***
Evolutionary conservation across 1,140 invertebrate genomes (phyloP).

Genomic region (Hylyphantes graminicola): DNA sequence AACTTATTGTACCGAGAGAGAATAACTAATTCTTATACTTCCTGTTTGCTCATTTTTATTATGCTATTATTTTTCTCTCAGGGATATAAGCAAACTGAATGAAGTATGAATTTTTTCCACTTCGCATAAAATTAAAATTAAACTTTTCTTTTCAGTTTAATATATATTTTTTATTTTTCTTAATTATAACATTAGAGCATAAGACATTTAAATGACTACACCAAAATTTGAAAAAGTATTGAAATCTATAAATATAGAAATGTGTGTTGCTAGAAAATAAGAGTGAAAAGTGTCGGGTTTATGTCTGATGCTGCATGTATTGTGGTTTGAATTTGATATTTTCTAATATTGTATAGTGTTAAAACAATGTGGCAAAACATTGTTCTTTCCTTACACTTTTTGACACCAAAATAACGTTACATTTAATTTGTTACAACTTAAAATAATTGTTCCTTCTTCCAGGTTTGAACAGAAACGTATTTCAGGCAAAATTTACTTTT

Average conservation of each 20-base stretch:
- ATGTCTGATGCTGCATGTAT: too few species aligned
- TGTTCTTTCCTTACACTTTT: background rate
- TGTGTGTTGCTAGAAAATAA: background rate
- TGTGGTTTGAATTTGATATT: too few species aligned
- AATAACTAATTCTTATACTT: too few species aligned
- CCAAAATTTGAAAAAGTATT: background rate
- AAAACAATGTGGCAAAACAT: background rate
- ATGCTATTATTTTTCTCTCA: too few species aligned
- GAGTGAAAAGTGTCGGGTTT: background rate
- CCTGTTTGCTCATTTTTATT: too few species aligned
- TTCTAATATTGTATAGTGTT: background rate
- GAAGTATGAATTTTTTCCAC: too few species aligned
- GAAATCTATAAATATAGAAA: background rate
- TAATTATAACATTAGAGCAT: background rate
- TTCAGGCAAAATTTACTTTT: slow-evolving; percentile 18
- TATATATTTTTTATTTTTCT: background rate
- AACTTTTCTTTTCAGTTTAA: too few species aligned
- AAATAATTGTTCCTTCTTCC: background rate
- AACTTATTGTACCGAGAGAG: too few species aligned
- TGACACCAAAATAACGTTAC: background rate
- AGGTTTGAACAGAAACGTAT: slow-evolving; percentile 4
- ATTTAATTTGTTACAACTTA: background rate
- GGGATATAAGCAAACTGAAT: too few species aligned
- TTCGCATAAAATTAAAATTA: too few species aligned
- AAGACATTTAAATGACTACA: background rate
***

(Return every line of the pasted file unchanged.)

Evolutionary conservation across 1,140 invertebrate genomes (phyloP).

Genomic region (Hylyphantes graminicola): DNA sequence AACTTATTGTACCGAGAGAGAATAACTAATTCTTATACTTCCTGTTTGCTCATTTTTATTATGCTATTATTTTTCTCTCAGGGATATAAGCAAACTGAATGAAGTATGAATTTTTTCCACTTCGCATAAAATTAAAATTAAACTTTTCTTTTCAGTTTAATATATATTTTTTATTTTTCTTAATTATAACATTAGAGCATAAGACATTTAAATGACTACACCAAAATTTGAAAAAGTATTGAAATCTATAAATATAGAAATGTGTGTTGCTAGAAAATAAGAGTGAAAAGTGTCGGGTTTATGTCTGATGCTGCATGTATTGTGGTTTGAATTTGATATTTTCTAATATTGTATAGTGTTAAAACAATGTGGCAAAACATTGTTCTTTCCTTACACTTTTTGACACCAAAATAACGTTACATTTAATTTGTTACAACTTAAAATAATTGTTCCTTCTTCCAGGTTTGAACAGAAACGTATTTCAGGCAAAATTTACTTTT

Average conservation of each 20-base stretch:
- ATGTCTGATGCTGCATGTAT: too few species aligned
- TGTTCTTTCCTTACACTTTT: background rate
- TGTGTGTTGCTAGAAAATAA: background rate
- TGTGGTTTGAATTTGATATT: too few species aligned
- AATAACTAATTCTTATACTT: too few species aligned
- CCAAAATTTGAAAAAGTATT: background rate
- AAAACAATGTGGCAAAACAT: background rate
- ATGCTATTATTTTTCTCTCA: too few species aligned
- GAGTGAAAAGTGTCGGGTTT: background rate
- CCTGTTTGCTCATTTTTATT: too few species aligned
- TTCTAATATTGTATAGTGTT: background rate
- GAAGTATGAATTTTTTCCAC: too few species aligned
- GAAATCTATAAATATAGAAA: background rate
- TAATTATAACATTAGAGCAT: background rate
- TTCAGGCAAAATTTACTTTT: slow-evolving; percentile 18
- TATATATTTTTTATTTTTCT: background rate
- AACTTTTCTTTTCAGTTTAA: too few species aligned
- AAATAATTGTTCCTTCTTCC: background rate
- AACTTATTGTACCGAGAGAG: too few species aligned
- TGACACCAAAATAACGTTAC: background rate
- AGGTTTGAACAGAAACGTAT: slow-evolving; percentile 4
- ATTTAATTTGTTACAACTTA: background rate
- GGGATATAAGCAAACTGAAT: too few species aligned
- TTCGCATAAAATTAAAATTA: too few species aligned
- AAGACATTTAAATGACTACA: background rate